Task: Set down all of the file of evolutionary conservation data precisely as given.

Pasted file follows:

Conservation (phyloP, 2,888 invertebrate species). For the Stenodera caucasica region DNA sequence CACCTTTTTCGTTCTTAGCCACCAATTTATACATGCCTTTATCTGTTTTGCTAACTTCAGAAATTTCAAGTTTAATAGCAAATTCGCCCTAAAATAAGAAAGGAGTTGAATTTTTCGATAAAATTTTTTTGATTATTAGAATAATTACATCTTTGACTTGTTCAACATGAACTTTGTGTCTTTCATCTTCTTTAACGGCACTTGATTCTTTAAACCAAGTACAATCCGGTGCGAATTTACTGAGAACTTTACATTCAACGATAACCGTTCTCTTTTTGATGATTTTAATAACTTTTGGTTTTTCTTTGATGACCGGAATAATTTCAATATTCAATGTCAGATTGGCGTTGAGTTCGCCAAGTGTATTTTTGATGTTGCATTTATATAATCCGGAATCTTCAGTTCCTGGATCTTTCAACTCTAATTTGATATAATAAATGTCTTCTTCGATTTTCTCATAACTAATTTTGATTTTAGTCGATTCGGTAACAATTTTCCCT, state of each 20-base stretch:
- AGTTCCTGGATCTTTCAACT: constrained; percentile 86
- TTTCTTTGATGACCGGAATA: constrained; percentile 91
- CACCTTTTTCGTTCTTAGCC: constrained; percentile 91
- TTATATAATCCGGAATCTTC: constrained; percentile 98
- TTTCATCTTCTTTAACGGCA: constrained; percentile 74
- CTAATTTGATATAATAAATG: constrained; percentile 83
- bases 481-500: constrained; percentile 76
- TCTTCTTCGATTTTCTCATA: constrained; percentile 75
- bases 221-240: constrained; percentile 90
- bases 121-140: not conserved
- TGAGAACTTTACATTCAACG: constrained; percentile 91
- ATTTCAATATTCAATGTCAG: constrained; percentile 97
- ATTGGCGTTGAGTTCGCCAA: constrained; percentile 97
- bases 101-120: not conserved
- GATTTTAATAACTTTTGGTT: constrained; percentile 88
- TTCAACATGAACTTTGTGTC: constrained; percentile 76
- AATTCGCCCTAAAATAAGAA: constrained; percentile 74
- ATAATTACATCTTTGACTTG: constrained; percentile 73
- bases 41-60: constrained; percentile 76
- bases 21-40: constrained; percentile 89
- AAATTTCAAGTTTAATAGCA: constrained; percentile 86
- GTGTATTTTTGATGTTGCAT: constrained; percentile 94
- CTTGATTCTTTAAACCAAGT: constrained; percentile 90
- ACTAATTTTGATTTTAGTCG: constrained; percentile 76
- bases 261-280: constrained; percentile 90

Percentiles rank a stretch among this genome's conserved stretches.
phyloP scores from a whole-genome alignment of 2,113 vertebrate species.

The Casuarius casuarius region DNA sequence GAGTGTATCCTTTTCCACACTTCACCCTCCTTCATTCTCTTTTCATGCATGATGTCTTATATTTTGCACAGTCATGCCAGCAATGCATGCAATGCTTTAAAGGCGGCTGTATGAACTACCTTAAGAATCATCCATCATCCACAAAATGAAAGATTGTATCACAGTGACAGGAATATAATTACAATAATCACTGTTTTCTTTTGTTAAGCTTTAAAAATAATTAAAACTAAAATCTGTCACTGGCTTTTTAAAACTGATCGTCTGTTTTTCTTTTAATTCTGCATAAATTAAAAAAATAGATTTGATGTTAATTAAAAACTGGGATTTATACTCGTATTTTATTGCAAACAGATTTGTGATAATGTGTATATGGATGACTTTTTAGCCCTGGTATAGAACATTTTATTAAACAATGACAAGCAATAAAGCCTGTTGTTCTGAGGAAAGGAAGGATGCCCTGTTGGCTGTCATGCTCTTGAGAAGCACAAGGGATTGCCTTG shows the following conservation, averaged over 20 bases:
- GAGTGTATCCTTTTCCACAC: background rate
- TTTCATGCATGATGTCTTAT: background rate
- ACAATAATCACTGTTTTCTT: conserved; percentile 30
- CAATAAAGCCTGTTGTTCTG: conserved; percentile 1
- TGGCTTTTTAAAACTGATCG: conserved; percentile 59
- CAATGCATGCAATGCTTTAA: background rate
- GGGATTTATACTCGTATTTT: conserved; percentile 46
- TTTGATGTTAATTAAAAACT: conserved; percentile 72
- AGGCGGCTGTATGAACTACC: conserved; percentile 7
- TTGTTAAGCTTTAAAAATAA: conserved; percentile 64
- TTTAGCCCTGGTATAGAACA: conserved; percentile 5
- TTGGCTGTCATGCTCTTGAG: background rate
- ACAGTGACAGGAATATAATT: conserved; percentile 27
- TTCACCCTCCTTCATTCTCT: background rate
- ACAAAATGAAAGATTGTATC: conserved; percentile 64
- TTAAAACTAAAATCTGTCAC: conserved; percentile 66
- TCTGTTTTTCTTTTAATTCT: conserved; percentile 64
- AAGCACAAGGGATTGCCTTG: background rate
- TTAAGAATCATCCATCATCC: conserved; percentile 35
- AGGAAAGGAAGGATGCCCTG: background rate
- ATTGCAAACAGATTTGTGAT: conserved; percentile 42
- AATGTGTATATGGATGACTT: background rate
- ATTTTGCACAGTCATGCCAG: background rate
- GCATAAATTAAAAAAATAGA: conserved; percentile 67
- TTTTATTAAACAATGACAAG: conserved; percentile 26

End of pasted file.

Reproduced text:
Conservation (phyloP, 2,888 invertebrate species). For the Stenodera caucasica region DNA sequence CACCTTTTTCGTTCTTAGCCACCAATTTATACATGCCTTTATCTGTTTTGCTAACTTCAGAAATTTCAAGTTTAATAGCAAATTCGCCCTAAAATAAGAAAGGAGTTGAATTTTTCGATAAAATTTTTTTGATTATTAGAATAATTACATCTTTGACTTGTTCAACATGAACTTTGTGTCTTTCATCTTCTTTAACGGCACTTGATTCTTTAAACCAAGTACAATCCGGTGCGAATTTACTGAGAACTTTACATTCAACGATAACCGTTCTCTTTTTGATGATTTTAATAACTTTTGGTTTTTCTTTGATGACCGGAATAATTTCAATATTCAATGTCAGATTGGCGTTGAGTTCGCCAAGTGTATTTTTGATGTTGCATTTATATAATCCGGAATCTTCAGTTCCTGGATCTTTCAACTCTAATTTGATATAATAAATGTCTTCTTCGATTTTCTCATAACTAATTTTGATTTTAGTCGATTCGGTAACAATTTTCCCT, state of each 20-base stretch:
- AGTTCCTGGATCTTTCAACT: constrained; percentile 86
- TTTCTTTGATGACCGGAATA: constrained; percentile 91
- CACCTTTTTCGTTCTTAGCC: constrained; percentile 91
- TTATATAATCCGGAATCTTC: constrained; percentile 98
- TTTCATCTTCTTTAACGGCA: constrained; percentile 74
- CTAATTTGATATAATAAATG: constrained; percentile 83
- bases 481-500: constrained; percentile 76
- TCTTCTTCGATTTTCTCATA: constrained; percentile 75
- bases 221-240: constrained; percentile 90
- bases 121-140: not conserved
- TGAGAACTTTACATTCAACG: constrained; percentile 91
- ATTTCAATATTCAATGTCAG: constrained; percentile 97
- ATTGGCGTTGAGTTCGCCAA: constrained; percentile 97
- bases 101-120: not conserved
- GATTTTAATAACTTTTGGTT: constrained; percentile 88
- TTCAACATGAACTTTGTGTC: constrained; percentile 76
- AATTCGCCCTAAAATAAGAA: constrained; percentile 74
- ATAATTACATCTTTGACTTG: constrained; percentile 73
- bases 41-60: constrained; percentile 76
- bases 21-40: constrained; percentile 89
- AAATTTCAAGTTTAATAGCA: constrained; percentile 86
- GTGTATTTTTGATGTTGCAT: constrained; percentile 94
- CTTGATTCTTTAAACCAAGT: constrained; percentile 90
- ACTAATTTTGATTTTAGTCG: constrained; percentile 76
- bases 261-280: constrained; percentile 90

Percentiles rank a stretch among this genome's conserved stretches.
phyloP scores from a whole-genome alignment of 2,113 vertebrate species.

The Casuarius casuarius region DNA sequence GAGTGTATCCTTTTCCACACTTCACCCTCCTTCATTCTCTTTTCATGCATGATGTCTTATATTTTGCACAGTCATGCCAGCAATGCATGCAATGCTTTAAAGGCGGCTGTATGAACTACCTTAAGAATCATCCATCATCCACAAAATGAAAGATTGTATCACAGTGACAGGAATATAATTACAATAATCACTGTTTTCTTTTGTTAAGCTTTAAAAATAATTAAAACTAAAATCTGTCACTGGCTTTTTAAAACTGATCGTCTGTTTTTCTTTTAATTCTGCATAAATTAAAAAAATAGATTTGATGTTAATTAAAAACTGGGATTTATACTCGTATTTTATTGCAAACAGATTTGTGATAATGTGTATATGGATGACTTTTTAGCCCTGGTATAGAACATTTTATTAAACAATGACAAGCAATAAAGCCTGTTGTTCTGAGGAAAGGAAGGATGCCCTGTTGGCTGTCATGCTCTTGAGAAGCACAAGGGATTGCCTTG shows the following conservation, averaged over 20 bases:
- GAGTGTATCCTTTTCCACAC: background rate
- TTTCATGCATGATGTCTTAT: background rate
- ACAATAATCACTGTTTTCTT: conserved; percentile 30
- CAATAAAGCCTGTTGTTCTG: conserved; percentile 1
- TGGCTTTTTAAAACTGATCG: conserved; percentile 59
- CAATGCATGCAATGCTTTAA: background rate
- GGGATTTATACTCGTATTTT: conserved; percentile 46
- TTTGATGTTAATTAAAAACT: conserved; percentile 72
- AGGCGGCTGTATGAACTACC: conserved; percentile 7
- TTGTTAAGCTTTAAAAATAA: conserved; percentile 64
- TTTAGCCCTGGTATAGAACA: conserved; percentile 5
- TTGGCTGTCATGCTCTTGAG: background rate
- ACAGTGACAGGAATATAATT: conserved; percentile 27
- TTCACCCTCCTTCATTCTCT: background rate
- ACAAAATGAAAGATTGTATC: conserved; percentile 64
- TTAAAACTAAAATCTGTCAC: conserved; percentile 66
- TCTGTTTTTCTTTTAATTCT: conserved; percentile 64
- AAGCACAAGGGATTGCCTTG: background rate
- TTAAGAATCATCCATCATCC: conserved; percentile 35
- AGGAAAGGAAGGATGCCCTG: background rate
- ATTGCAAACAGATTTGTGAT: conserved; percentile 42
- AATGTGTATATGGATGACTT: background rate
- ATTTTGCACAGTCATGCCAG: background rate
- GCATAAATTAAAAAAATAGA: conserved; percentile 67
- TTTTATTAAACAATGACAAG: conserved; percentile 26